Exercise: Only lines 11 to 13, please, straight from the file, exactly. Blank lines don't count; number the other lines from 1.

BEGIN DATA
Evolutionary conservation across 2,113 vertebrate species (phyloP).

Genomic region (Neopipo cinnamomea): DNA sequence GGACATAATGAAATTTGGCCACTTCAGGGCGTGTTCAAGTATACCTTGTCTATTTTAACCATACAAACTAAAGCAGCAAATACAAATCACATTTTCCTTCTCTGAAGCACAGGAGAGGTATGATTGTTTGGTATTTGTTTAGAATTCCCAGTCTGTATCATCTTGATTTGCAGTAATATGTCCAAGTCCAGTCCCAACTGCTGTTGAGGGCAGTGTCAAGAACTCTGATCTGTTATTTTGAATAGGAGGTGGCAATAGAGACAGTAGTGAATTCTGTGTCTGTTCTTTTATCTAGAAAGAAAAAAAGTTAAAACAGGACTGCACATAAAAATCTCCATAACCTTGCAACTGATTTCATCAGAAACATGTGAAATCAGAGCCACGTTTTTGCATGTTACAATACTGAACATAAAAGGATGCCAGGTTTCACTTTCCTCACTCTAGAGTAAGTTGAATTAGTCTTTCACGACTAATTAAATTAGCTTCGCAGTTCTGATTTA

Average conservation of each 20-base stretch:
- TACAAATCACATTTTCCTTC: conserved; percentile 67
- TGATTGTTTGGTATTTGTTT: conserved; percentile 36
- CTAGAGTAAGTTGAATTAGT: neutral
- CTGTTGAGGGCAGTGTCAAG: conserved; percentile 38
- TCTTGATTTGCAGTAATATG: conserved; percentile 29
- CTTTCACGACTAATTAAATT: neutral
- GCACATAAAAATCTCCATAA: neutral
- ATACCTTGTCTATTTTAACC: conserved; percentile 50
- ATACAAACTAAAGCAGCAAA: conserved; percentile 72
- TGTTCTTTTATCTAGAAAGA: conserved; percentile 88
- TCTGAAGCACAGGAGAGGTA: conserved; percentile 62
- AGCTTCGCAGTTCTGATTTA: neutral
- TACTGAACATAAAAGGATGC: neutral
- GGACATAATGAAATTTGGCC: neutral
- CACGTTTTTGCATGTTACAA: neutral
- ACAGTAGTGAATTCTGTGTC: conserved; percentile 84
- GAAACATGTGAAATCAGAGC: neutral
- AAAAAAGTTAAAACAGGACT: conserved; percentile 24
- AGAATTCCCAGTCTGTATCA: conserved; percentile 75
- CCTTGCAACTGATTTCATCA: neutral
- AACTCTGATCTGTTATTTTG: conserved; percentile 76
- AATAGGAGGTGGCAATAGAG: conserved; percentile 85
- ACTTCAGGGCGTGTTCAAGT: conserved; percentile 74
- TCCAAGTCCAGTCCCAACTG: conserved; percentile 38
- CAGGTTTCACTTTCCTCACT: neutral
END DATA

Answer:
- ATACCTTGTCTATTTTAACC: conserved; percentile 50
- ATACAAACTAAAGCAGCAAA: conserved; percentile 72
- TGTTCTTTTATCTAGAAAGA: conserved; percentile 88